If you or a family member is struggling with type-1 diabetes
, new research promises to deliver some encouraging news. A study recently published in Diabetes Care
states that death rates have dropped significantly in people diagnosed with type-1 diabetes.
The study’s senior author, Dr. Trevor J. Orchard at the Graduate School of Public Health at the University of Pittsburgh, says, “The encouraging thing is that, given good diabetes control, you can have a near-normal life expectancy.”
That’s the good news. The discouraging news is that the death rates for those with type-1 diabetes are still higher than for most of the population . . . as much as seven times higher. Women have the highest rates of all. They are 13 times more likely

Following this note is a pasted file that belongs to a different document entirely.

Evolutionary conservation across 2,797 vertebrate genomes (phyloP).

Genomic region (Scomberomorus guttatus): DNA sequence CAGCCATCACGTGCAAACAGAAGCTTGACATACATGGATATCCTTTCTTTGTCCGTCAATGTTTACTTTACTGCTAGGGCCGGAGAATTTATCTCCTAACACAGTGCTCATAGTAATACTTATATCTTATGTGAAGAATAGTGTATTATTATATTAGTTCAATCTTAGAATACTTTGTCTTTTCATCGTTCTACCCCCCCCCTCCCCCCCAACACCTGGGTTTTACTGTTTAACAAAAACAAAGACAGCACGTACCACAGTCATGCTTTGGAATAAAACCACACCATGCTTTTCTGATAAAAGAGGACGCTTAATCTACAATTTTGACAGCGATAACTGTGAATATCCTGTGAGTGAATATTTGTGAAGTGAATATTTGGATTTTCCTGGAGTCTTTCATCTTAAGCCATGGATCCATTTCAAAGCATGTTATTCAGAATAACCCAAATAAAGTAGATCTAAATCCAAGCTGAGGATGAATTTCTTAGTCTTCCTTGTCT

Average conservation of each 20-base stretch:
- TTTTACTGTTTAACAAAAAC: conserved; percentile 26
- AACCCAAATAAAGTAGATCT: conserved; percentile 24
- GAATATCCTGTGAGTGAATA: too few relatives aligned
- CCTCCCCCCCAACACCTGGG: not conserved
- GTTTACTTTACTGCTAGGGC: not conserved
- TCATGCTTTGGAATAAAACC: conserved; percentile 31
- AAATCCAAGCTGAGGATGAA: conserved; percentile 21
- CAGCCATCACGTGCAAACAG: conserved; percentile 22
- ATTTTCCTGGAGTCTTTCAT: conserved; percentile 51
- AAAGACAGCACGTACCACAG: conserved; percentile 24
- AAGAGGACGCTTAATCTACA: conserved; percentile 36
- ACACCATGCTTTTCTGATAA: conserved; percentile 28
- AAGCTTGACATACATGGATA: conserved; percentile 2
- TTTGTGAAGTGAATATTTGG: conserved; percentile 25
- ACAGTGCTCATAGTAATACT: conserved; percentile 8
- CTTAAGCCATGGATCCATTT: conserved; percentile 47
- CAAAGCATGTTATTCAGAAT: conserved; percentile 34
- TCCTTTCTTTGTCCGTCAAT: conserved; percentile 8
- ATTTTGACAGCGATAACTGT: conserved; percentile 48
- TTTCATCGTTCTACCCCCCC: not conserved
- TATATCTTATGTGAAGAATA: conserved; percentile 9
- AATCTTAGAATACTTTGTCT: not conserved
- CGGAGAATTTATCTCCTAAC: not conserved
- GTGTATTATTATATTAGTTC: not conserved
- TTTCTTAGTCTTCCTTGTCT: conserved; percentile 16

to die early than women who don’t have the disease. Why does type-1 diabetes carry an increased death rate?
Because the insulin replacement therapy people with type-1 must have to survive isn’t as effective as natural insulin, blood sugar is often difficult to control. Glucose levels fluctuate, sometimes to dangerous levels. Even with the advancements in science, it’s still hard to pinpoint just how much insulin is needed. If blood sugar remains too high, long term complications such as kidney failure and heart disease occur. Too much insulin can lead to dangerously low blood sugar
, which can lead to coma and even death.
But thanks to the advances in technology, it’s now possible to largely prevent such complications. New blood glucose monitors, new and better insulins, and insulin pumps make it much easier to manage type-1 diabetes.
The research also showed that those diagnosed after 1970 had a better mortality rate than those diagnosed in the 1960s.
The lasting message of the study is that diabetes care has improved dramatically
over the last few decades and this has led to longer life expectancy, BUT more needs to be done. Continuing to manage and carefully address the condition is the best way to slash the risk of developing life-threatening complications later on.